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From Stu Baurmann <>
Subject Workaround for Safari 3.x problem with redirect after multipart upload
Date Sun, 13 Apr 2008 07:38:03 GMT

Howdy folks,

I discovered a problem in using a redirect after a multipart upload, 
affecting the combination of Cocoon 2.1.10 and Safari 3.x on Mac. 

The symptom is a stacktrace from the CocoonServlet saying  
"MultipartException: Malformed Stream"

It is really Safari that is misbehaving.  The problem is similar to what is
described here:

Multipart upload from Safari into Cocoon works just fine in the cases we
have tested.
The browser uses POST to submit the multipart data.   But after the upload
completes, if 
we redirect the browser to GET another URL (e.g. a "Thank you for your
upload" page),
Safari does something bad.  It sends the GET request as instructed, but it
also includes
a header like:

Content type: multipart/form-data; boundary=----WebKitFormBoundaryCSofPC

...which Cocoon interprets as indicating a multipart request, regardless of
fact that a multipart GET is rather unlikely.   Cocoon then expects to see
data in the request, and it does not, and so Cocoon throws a

My guess is that this behavior by Safari is a violation of the MIME and/or
specs.  Safari isn't really sending any multipart data on the redirected
GET, so 
it shouldn't send this  Content type header.  It seems like a bit of
residual state 
that is left in Safari after the redirect is causing it to re-send this
Content Type.

Note that I did not observe this same behavior in Safari on WindowsXP - only
in Safari on Mac.

Because one of our Cocoon applications has a significant number of Mac
Safari users, and it occurs to 
me that some other browsers may exhibit similar behavior (though I hope
I created a workaround that allows Cocoon to ignore the multipart Content
header in situations where it is unlikely that the inbound data is really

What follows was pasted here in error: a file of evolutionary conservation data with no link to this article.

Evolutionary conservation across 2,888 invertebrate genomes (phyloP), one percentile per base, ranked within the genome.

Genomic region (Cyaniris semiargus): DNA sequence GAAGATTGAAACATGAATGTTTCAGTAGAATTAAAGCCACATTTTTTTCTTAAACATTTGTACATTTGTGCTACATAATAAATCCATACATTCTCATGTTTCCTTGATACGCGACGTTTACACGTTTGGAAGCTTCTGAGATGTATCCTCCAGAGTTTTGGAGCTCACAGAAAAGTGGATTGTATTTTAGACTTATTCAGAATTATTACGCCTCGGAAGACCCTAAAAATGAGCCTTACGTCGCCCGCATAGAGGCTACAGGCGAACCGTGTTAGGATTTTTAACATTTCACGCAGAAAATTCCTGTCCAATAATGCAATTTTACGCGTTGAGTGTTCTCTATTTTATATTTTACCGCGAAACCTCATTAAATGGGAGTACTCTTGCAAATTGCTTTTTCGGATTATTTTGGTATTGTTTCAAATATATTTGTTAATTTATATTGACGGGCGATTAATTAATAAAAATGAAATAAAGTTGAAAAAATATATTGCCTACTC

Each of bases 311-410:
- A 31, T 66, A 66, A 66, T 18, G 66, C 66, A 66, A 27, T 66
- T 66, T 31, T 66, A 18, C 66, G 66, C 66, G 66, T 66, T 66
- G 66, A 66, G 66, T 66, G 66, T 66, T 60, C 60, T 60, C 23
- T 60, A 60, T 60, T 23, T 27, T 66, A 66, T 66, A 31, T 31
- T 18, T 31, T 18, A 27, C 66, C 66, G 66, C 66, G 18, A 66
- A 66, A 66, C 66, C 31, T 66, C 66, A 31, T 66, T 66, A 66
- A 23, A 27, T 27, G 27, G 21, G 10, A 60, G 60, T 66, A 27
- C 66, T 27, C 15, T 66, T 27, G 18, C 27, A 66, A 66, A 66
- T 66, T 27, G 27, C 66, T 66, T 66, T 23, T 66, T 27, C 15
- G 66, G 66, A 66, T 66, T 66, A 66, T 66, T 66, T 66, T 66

The cocoon code which controls this behavior (in version 2.1.10) is:


...specifically, the getServletRequest()  method, which decides to process a
request as multipart if the 
following condition holds:

if ((contentType != null) &&
(contentType.toLowerCase().indexOf("multipart/form-data") > -1)) 

I have extended this condition so that it looks like the following, which is
hereby contributed
to the community.      If someone wants to use this patch as inspiration for
a real patch in the 
cocoon source, that's fine and dandy.
 if ((contentType != null) &&
(contentType.toLowerCase().indexOf("multipart/form-data") > -1)) {
	// It sorta looks like a multipart request, based on the content-type.
	// BUT, if it's a GET request, and content-length <= 0,  then it's 
	// probably not a valid multipart request.  Most multipart requests
	// are POSTS (I guess some are PUTS...).    More likely, it's a 
        // redirected GET from Safari.    (We could check User-Agent,

		String method = request.getMethod(); 
		int contentLength = request.getContentLength();
		String userAgent = request.getHeader("User-Agent");

		if ((contentLength <= 0) && method.equals("GET")) {
			String warningMsg = "Ignoring Content-Type " + contentType + " because
Method=" + method + " and Content-Length=" + contentLength + ". 
User-Agent=" + userAgent;
		                 // This should be a logger warning, but not sure how to
get a logger here.
				// After printing the warning, we take no further special action on the
                               // It is treated like a regular GET

		} else {
			// Treat the request as a bona-fide multi-part request...

Additional Notes:  The usefulness of the Content-Length clue is debatable. 
I guess if someone 
is using GET to send multipart data, they might very well stream a large
of data with initially unknown length, leading to a Content-Length value of
"-1".     So, the 
most useful thing in this workaround (for me, at least), is the added check
on the HTTP method,
which is essentially denying the ability of the browser to send multipart
data using a GET request.

It would possibly be worthwhile to check
the User-Agent as well, if one thought that multipart-GET is reasonable, but
wanted to workaround the Safari bug.  Yet another option would be to try to
make the multipart parser robust to empty content, but that might lead to
subtle problems if we weren't careful.


Stu Baurmann
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